If you haven’t logged into your dashboard lately, you probably should. WordPress 3.3 was released about a few weeks ago, and as a major release it brings some fairly significant changes which I’ll outline today. The underlying theme is accessibility for new users.
The new look admin bar has been streamlined to focus on updates and comment moderation, along with a quick post button.
The admin menu was a greatly heralded addition to the WordPress 3.2 release, but a lot of the more extraneous buttons have now been removed. Some of the more useful menu items, like widgets or menus, have been moved to a sub menu item when you hover over the blog name (but these are only accessible when viewing the blog, not when in the admin dashboard).
Speaking of the admin dashboard, fairly big changes there too. The side menus no longer drop down, but rather pull out instead upon hover. To be quite honest, I hate them. I find myself clicking more than I’d like and the behavior is sporadic.
Tablet users needn’t despair though, as the entire admin interface has also been given a touchable overhaul to make the admin experience on tablet input devices a more pleasant experience.
With an overhauled API for plugins too, WordPress now allows you to create tooltip-like popups to display messages or provide walkthrough tours. It’s an interesting addition that should make using the more complicated plugins more accessible to everyone. Here’s hoping developers don’t get overzealous with them.
Drag and Drop Uploading and Single Media Insert Button:
Before you get all excited, the drag and drop uploading doesn’t work in the basic visual editor. Instead, you still have to open up the insert media dialog box, then drag and drop into there. This is a limitation of HTML5 though, so we can hardly blame WordPress.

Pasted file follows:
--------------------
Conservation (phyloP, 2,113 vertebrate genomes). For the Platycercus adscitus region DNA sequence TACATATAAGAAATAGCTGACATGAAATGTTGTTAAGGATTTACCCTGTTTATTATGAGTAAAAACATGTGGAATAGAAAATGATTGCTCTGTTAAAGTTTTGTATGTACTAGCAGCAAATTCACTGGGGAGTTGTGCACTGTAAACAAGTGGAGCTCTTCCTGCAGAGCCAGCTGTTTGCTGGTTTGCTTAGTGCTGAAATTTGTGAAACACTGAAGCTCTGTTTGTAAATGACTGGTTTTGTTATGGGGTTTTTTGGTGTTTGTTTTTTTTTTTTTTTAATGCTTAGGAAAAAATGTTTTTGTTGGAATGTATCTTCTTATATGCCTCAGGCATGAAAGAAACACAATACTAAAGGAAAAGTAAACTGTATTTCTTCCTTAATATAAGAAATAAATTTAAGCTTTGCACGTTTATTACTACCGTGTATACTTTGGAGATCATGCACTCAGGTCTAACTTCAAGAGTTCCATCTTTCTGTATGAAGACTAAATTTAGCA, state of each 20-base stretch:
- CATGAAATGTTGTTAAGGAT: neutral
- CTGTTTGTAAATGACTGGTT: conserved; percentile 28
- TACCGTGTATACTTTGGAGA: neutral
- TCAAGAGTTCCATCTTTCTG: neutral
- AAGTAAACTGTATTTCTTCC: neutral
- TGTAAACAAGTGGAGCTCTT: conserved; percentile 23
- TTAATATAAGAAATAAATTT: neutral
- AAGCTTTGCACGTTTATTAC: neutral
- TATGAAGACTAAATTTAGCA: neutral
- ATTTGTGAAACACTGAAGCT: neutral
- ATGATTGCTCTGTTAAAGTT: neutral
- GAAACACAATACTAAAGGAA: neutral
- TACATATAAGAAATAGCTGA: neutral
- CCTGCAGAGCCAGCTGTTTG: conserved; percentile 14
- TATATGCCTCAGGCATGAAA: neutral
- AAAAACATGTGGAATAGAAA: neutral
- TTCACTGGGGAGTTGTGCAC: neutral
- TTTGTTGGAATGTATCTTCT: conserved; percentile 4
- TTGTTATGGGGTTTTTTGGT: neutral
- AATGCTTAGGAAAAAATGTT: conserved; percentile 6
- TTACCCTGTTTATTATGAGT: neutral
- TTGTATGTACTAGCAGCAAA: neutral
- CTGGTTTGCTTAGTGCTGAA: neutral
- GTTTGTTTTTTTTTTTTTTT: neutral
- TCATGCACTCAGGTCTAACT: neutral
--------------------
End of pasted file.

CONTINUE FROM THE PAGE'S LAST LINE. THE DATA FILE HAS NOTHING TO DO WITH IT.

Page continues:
Where there were previously 4 buttons for inserting various types of media, there’s now only one, and the uploaded auto detects the filetype. 90% of users won’t care about this, since most of us only ever used the insert picture button. Still, it’s nice to have less clutter.
Other than that, drag and drop uploading works well, and saves having navigate through a laborious Select File dialog. A welcome addition, and possibly worth upgrading for that alone if it means shaving a few seconds off of every image upload.
New Help Screens:
Following on the theme of accessibility for new users, the help screens have been given an overhaul. Now they’re actually helpful – which is obviously a good thing for help screens to be. The dashboard also gets a unique set of welcome messages when performing a new install, again designed to help new users get familiar with the system.
Other stuff … Tumblr importer anyone?
As well as a long list of bug fixes (though none security critical) and performance updates (new version of jQuery!), 3.3 also brings a Tumblr importer, which some of you might have been on the edge of your seats waiting for if you wanted to graduate from Tumblr to your own real blog. I’ll give this a go at some point in the future, as I’m currently running a single Tumblr blog purely to upload a stream of images to. For those of you ready to switch, may I suggest my free guide that covers everything from WordPress hosting considerations to SEO tactics and monetization?
As is inevitable with such major updates, some plugins and themes will have minor errors, and some will cease to function entirely or break when you blog. There is a master list over at the WordPress forums of known issues, but the most significant ones as far as I can see:
- Atuhualpa breaks because of updated jQuery
- WooThemes broke the new media uploaded (refresh your cache to fix)
- Intense Debate shows mismatch of pending comments
- Improved Page Permalinks causes new pages to give 404 error
- Adblockers mess with the new visual editor (you shouldn’t be running them anyway)
- Dodgy styles occurring in admin dashboard due to plugins using print_styles hook instead of enqueue_scripts hook.
So as always, I would strong suggest you perform a full backup of both files and database before performing this upgrade, and be ready to revert if you have problems. Upgrade any plugins you can first, then upgrade your core WordPress.
The critical question I guess is should you upgrade yet? I’d certainly take a close look at your plugins – if you’re running ten or more you’re bound to have trouble with at least one of them. Upgrade where possible, backup, and just give it a go. The new features are certainly a worthy addition – even though the majority are aimed at new users – but who doesn’t appreciate performance increases and bug fixes? A few seconds saved uploading images? Yes, please.
Have you upgraded yet? What do you think, are you liking it? Did you have any random errors from your plugins? Let us know in the comments!
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